Endangered Species Handbook

Print PDF of Section or Chapter

It's Too Late


     Invertebrates are key members of many ecosystems. Insects pollinate plants, while mollusks and gastropods form the basis of many aquatic food chains.  Documentation of invertebrate extinctions is incomplete, but a minimum of 375 species (approximately eight crustaceans, 72 insects, 31 bivalves and 260 gastropods, snails and related species) have become extinct worldwide in the past few hundred years, according to the 2000 IUCN Red List of Threatened Species (Hilton-Taylor 2000).  Massive destruction of many habitats, especially islands with endemic species such as land snails, has eliminated hundreds of these creatures.
     Extinct bivalves include mollusks native to the southeastern United States, the world's center of diversity for freshwater mussels.  Dam construction turned clear, fast-flowing rivers into still ponds, destroying prime mussel habitat.  Channelization, in which the natural curves of a river are straightened and its surrounding vegetation bulldozed from its banks, wreaked havoc in aquatic ecosystems.  Biologically rich rivers became muddy, sterile ditches.  These government-sponsored anti-flood programs took place during the first half of the 20th century, causing numerous extinctions of mussels and crayfish.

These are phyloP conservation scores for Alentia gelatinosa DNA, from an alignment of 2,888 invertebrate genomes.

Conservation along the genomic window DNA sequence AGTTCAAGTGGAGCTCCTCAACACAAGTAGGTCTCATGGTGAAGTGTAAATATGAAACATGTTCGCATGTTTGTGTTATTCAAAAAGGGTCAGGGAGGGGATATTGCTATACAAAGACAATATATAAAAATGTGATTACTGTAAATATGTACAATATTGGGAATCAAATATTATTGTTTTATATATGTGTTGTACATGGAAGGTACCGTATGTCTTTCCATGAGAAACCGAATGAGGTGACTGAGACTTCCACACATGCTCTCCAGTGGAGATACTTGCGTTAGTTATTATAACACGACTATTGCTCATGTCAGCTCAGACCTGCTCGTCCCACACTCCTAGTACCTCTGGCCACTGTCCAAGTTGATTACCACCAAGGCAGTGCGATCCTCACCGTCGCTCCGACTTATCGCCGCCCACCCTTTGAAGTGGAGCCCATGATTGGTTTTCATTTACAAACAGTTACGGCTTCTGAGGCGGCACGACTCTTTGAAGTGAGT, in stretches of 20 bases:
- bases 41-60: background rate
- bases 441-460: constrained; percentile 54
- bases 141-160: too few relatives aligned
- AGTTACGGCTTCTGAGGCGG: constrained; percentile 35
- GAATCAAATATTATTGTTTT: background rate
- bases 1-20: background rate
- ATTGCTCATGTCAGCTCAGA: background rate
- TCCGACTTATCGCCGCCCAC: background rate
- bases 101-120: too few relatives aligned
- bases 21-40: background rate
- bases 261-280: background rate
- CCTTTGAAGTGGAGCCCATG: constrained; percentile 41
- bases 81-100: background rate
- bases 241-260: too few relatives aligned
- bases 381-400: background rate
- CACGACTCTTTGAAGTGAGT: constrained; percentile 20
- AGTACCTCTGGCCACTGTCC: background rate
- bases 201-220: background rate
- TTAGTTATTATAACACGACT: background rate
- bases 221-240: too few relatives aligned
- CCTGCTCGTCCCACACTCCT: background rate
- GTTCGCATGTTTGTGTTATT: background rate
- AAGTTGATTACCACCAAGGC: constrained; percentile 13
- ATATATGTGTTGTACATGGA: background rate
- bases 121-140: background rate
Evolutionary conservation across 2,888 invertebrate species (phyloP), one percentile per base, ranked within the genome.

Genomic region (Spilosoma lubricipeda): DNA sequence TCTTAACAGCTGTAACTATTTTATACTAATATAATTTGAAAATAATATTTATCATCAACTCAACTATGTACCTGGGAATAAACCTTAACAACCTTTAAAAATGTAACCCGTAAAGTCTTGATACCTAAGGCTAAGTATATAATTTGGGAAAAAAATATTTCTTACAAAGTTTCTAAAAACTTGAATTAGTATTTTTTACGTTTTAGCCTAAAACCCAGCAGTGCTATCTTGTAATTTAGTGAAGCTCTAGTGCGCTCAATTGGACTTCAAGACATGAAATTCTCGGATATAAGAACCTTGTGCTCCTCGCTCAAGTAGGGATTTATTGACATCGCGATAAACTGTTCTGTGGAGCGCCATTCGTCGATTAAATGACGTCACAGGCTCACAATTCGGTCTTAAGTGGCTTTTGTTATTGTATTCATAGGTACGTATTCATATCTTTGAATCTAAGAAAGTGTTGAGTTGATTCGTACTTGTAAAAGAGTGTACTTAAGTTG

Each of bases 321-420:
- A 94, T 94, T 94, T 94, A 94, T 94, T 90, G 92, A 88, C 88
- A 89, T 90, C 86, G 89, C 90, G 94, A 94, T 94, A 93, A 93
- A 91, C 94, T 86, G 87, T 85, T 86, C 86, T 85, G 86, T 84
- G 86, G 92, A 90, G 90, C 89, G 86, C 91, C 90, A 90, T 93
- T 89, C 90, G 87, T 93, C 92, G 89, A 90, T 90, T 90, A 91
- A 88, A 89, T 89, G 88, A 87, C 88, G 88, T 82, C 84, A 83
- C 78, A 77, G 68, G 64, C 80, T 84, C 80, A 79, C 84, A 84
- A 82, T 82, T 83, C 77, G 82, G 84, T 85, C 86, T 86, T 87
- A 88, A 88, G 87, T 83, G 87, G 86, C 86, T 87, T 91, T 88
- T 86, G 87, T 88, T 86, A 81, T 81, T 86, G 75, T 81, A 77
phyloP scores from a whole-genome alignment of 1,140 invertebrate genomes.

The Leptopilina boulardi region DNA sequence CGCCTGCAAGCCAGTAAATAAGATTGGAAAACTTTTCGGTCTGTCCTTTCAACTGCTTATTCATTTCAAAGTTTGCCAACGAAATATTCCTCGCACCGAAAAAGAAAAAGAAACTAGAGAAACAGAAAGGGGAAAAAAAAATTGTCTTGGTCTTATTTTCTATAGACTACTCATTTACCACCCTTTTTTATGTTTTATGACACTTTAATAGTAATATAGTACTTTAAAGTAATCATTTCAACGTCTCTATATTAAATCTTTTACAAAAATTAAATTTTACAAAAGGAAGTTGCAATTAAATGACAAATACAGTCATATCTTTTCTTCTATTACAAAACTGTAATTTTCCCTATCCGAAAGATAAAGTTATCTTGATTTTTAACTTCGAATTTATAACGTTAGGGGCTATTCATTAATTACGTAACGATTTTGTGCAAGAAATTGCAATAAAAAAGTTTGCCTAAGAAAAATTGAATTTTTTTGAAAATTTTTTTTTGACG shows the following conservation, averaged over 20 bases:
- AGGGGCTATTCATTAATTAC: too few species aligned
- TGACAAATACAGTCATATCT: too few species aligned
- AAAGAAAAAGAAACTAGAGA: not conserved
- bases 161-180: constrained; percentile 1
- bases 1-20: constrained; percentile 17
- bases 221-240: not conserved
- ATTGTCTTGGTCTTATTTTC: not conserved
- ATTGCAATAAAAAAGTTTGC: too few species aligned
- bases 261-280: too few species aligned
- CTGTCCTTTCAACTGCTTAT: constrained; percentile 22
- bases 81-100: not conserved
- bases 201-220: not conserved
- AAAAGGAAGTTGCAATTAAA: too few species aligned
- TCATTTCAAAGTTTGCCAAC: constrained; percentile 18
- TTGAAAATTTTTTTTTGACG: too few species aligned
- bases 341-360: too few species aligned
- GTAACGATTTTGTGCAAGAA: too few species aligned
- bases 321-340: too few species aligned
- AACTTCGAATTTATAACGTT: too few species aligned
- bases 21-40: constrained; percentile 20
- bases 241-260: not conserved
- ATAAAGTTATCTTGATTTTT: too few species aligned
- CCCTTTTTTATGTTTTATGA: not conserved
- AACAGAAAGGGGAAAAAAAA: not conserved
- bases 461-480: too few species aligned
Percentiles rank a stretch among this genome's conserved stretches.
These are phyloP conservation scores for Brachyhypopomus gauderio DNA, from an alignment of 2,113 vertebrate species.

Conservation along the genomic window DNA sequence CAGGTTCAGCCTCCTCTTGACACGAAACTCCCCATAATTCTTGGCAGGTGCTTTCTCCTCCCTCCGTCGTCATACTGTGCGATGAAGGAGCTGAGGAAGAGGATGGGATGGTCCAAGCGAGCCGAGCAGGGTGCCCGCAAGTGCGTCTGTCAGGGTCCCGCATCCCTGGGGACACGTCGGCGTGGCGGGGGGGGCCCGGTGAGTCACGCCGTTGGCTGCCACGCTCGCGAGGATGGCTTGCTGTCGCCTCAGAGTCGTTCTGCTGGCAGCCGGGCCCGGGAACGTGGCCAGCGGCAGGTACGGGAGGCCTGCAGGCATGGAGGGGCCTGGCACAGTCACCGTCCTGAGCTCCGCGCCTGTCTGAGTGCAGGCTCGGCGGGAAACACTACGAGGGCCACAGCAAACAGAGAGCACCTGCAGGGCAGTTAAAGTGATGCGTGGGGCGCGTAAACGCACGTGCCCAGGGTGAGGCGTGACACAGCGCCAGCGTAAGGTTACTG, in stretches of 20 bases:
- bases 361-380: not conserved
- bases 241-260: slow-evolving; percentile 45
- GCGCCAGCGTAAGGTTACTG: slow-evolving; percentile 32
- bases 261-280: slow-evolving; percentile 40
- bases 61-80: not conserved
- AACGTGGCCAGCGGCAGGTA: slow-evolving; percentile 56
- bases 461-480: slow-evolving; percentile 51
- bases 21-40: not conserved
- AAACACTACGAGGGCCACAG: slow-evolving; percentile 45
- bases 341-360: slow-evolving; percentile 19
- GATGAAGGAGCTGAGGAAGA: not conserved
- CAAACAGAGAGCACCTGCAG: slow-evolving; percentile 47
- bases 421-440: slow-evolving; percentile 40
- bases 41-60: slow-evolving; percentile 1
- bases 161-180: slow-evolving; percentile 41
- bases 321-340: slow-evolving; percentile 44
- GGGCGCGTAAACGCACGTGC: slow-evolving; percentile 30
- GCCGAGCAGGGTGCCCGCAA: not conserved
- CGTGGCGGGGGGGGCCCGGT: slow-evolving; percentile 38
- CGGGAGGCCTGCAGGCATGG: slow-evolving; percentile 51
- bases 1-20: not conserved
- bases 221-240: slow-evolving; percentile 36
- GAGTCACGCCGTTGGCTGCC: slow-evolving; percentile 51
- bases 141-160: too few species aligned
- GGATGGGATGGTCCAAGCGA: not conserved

At the time, few people lamented the disappearance of these mussels, some of which were the size of dinner plates.  They grew in huge masses on river bottoms, serving as keystone species in river ecosystems by providing habitats for fish, crayfish and huge river snails.  Birds and aquatic mammals fed on the fish and other aquatic wildlife produced by these mussels; these large bivalves also cleansed the water with their filtering gills.  Water pollution from industry and coal mining and sedimentation from logging have contributed to their extinction.  Additionally, mussels are over-harvested because of their commercial value in the cultured pearl industry ‒ their shells are harvested and broken into tiny pieces that are inserted into living oysters to stimulate the growth of pearls.  These combined threats have pushed many species to extinction and others to endangered status.  Their demise has caused species dependent on mussels for reproduction and habitat to disappear as well.
     Scores of colorful endemic land snail species have died out in the Hawaiian Islands, other Polynesian and Indian Ocean islands and various southern Atlantic Ocean islands.  These snails were once prolific in native forests, but naturalists and shell collectors took many thousands of them during the 19th century ‒ until the 1920s, when it became too difficult to find them (Stearns and Stearns 1999).  One individual, J.T. Gulick, the son of Hawaiian missionaries, "ransacked" the islands for tens of thousands of these colorful land snails, collecting 44,500 in three years (Stearns and Stearns 1999).  He alone caused the extinction of numerous species on the islands by encouraging rural residents to collect for him and by buying shells by the thousands, believing himself to be an important naturalist.  He was among the collectors who scoured the woods where these shells clung to trees and low bushes by the hundreds (Stearns and Stearns 1999).  Many were striped, while others were solid shades of ivory, yellow-gold and deep brown.  Some collections were of no scientific value because the locations where they were obtained were not noted.  No similar species remain in the wild today (Stearns and Stearns 1999).